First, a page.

have posted a little meme, which I thought I’™d do as well.
Open up the book you’™re currently reading to page 161 and read the sixth sentence on the page, then think of 5 bloggers to tag.
I’™m currently reading My Cleaner by Maggie Gee and the sixth sentence on page 161 is:
‘˜Vanessa – I think I will not cook on Sunday.’™
Vanessa an English creative writing tutor, has asked Mary, a Ugandan, who was previously employed as Vanessa’™s cleaner, to live with her to help her son Justin through a ‘depression’. The balance of power in the house is changing and here Mary tells Vanessa what she will and will not do. I’™m enjoying this book, which reflects the prejudices and snobbery in our society.
I won’™t tag anyone else to do this as maybe you’™ve already done it. If not and you would like to do this please do, and let me know. I love knowing what people are reading.
Today’™s question comes from Conspiracy-Girl:
I’™m still relatively new to this meme so I’™m not sure if this has been asked yet, but I’™m curious how many of us write notes in our books. Are you a Footprint Leaver or a Preservationist?
I’m a Preservationist who occasionally leaves Footprints. At one time I would never, ever write notes in a book. It was considered a desecration. I’m a bit less strict these days and occasionally bring myself to underline in pencil or add a little asterisk next to a passage I like.
Having said that when I looked at my copy of Reformation Europe 1517 -1559, which which I was given as a prize at school one year I see that I have underlined sentences in red biro. I can’t believe I did that!
Playing with the Moon is Eliza Graham’s first novel and it’s very good.
It begins when Minna and Tom, who are staying at a cottage in an isolated village on the Dorset coast east of Lulworth, discover a human skeleton on the beach and dog tags inscribed LEWIS J CAMPBELL and a number. American military officials confirmed his identity as Private Lew Campbell, believed to have died in 1944 during training exercises for the Normandy landings.
Minna and Tom are trying to come to terms with the death of their baby. Tom is struggling to carry on with his business, which is in financial difficulty, and Minna, who is recovering from a breakdown, is unable to talk to him about her grief. She becomes absorbed in finding out what had lead to Campbell’s death, when she meets Felix an elderly woman who had lived in the village during the war. A fascinating story slowly emerges. Moving from 1943 to the present, the story of Felix and the American GI is interwoven with the story of Minna and Tom and the events that lead to the death of their son. Each story is mysterious and tragic. Both Minna and Felix are overcome by their grief and as they tentatively get to know each other they pour out their stories and draw comfort from each other.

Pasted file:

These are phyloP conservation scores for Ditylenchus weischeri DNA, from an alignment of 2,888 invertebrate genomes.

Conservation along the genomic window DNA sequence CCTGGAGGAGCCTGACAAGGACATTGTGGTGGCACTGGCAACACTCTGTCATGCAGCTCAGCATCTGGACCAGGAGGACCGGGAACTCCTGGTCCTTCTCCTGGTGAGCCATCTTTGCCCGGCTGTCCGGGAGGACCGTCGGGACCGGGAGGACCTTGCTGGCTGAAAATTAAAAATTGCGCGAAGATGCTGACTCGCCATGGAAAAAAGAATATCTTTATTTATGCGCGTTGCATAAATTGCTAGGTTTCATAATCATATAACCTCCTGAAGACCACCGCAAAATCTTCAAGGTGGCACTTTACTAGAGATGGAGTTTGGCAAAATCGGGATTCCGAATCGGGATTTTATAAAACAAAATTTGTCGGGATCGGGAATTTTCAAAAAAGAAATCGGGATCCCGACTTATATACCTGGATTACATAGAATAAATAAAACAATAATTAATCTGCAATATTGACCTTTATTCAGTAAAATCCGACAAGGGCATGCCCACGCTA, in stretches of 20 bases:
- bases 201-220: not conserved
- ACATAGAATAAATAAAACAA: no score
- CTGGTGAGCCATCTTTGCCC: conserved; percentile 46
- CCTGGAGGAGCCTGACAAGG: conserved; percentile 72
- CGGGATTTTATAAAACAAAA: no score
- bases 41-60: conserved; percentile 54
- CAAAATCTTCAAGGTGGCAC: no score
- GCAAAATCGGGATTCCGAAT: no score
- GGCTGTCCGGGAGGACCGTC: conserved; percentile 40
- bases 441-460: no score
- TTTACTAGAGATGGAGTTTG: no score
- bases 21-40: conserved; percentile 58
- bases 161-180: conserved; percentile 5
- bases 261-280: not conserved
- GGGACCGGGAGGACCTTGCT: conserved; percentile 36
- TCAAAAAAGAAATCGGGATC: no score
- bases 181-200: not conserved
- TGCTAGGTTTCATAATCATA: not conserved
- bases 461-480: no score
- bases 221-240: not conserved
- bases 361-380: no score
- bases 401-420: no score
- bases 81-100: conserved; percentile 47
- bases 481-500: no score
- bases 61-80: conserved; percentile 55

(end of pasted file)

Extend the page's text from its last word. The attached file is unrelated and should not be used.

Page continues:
The book deals with memory, the power of memory, with loss, grief and bereavement. It’s also about war, the legacy of war, and of how to make sense of our lives. I found it a compelling book to read. Although it deals with tragic events it does so gently and with compassion.
It seems to me that Playing With the Moon captures what life was like during the 1940s. It was quite by coincidence that I read this book just before Remembrance Sunday and not long after I’d read One Fine Day. There is a recurring theme here and it has set me off on a trail to find out more about the Second World War.
This Overdue Books Challenge is just what I need. The idea is that during the next three months you read 5 books from those you have already purchased, have been meaning to get to and haven’t read before. No going out and buying new books. No getting sidetracked by the lure of the holiday bookstore displays.